Law enforcement agencies can easily detect whether someone has a blood alcohol content of 0.08% or above with the use of a breathalyzer machine.
However, whether someone is “under the influence” of alcohol pursuant to Penal Code 23152(b) is subjectively determined by law enforcement with the use of field sobriety tests. Officers use the same standard to determine if someone is under the influence of marijuana.
To determine whether someone is under the influence for purposes of a DUI of marijuana, officers will perform many of the same field sobriety tests that they would when investigating a DUI of alcohol. The theory is that the field sobriety tests will still determine whether the marijuana is affecting the person’s ability to operate a vehicle safely. While officers may be able to subjectively determine if someone is “under the influence” of marijuana, there is no way for officers to quantify someone’s level of “stoned-ness” or the time that has passed since the person smoked.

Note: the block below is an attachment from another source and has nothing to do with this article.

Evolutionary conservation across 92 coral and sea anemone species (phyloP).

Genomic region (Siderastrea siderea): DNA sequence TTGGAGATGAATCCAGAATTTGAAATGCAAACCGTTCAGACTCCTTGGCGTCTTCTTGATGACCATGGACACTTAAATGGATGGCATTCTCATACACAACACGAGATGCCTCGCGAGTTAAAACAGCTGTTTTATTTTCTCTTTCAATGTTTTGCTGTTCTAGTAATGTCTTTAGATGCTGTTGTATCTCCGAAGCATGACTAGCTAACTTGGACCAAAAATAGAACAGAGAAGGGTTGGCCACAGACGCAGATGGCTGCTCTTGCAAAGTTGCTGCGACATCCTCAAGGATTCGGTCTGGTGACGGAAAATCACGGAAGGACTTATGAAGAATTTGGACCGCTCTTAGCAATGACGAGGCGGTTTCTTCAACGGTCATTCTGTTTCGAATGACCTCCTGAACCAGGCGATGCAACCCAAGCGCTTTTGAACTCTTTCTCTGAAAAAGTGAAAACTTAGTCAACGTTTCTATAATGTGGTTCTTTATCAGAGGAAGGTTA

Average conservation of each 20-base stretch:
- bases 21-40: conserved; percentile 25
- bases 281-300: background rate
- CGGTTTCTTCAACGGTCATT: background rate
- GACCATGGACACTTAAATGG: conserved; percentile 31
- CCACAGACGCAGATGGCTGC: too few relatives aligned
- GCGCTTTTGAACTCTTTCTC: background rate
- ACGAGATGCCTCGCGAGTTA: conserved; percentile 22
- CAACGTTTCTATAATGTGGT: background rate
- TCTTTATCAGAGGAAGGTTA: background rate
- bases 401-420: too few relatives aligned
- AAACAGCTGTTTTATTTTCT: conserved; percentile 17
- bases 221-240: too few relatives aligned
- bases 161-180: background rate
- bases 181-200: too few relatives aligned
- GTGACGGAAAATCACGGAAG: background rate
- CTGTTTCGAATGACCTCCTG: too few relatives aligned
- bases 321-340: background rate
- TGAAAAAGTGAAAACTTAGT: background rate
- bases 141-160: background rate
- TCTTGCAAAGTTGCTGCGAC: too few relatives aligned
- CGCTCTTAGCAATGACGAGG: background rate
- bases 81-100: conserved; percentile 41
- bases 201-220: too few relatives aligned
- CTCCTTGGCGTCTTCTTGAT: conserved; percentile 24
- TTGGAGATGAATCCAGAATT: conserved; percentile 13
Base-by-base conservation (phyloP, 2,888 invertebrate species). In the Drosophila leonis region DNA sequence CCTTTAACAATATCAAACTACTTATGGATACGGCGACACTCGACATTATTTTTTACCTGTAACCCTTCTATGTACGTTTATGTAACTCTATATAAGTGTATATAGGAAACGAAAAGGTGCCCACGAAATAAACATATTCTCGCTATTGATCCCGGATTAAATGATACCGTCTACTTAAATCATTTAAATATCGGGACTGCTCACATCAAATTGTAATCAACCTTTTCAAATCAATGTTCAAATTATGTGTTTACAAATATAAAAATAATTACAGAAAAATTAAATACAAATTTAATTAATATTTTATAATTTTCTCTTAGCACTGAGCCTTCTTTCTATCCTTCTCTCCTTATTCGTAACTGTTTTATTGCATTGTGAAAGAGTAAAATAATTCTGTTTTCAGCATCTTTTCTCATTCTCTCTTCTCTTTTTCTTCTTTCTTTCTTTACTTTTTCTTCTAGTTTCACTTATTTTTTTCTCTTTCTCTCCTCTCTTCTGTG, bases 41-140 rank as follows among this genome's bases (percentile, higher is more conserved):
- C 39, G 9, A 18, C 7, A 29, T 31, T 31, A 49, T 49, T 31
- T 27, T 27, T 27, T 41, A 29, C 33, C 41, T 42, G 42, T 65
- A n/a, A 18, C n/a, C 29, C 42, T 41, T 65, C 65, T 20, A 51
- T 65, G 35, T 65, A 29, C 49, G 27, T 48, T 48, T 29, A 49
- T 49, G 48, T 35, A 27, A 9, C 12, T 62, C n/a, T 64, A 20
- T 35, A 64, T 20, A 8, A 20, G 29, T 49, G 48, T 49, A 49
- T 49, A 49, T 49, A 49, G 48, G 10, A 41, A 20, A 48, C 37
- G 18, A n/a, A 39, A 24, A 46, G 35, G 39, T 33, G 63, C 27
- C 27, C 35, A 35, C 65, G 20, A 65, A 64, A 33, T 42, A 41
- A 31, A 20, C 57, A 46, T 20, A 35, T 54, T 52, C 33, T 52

THC is the psychoactive component of marijuana that gives the user a high and could affect the user’s ability to operate a vehicle safely. Unlike alcohol, THC from marijuana use stays in the system for weeks even though the initial high may only last a few hours.
According to Reuters, the National Institute on Drug Abuse is currently researching and developing a new machine that tests saliva to tell if a person has smoked marijuana recently. The new machines, however, will not be able to tell how high someone is. In fact, Gil Kerlikowske, current Director of the Office of National Drug Control Policy, stated, “I’ll be dead – and so will lots of other people – from old age, before we know the impairment levels.”
If the new saliva test can tell officers whether someone has smoked “recently,” what is the definition of “recent?” And how recent does the smoking need to be for someone to be considered “under the influence?” If law enforcement agencies begin using these machines, we’ll soon find out.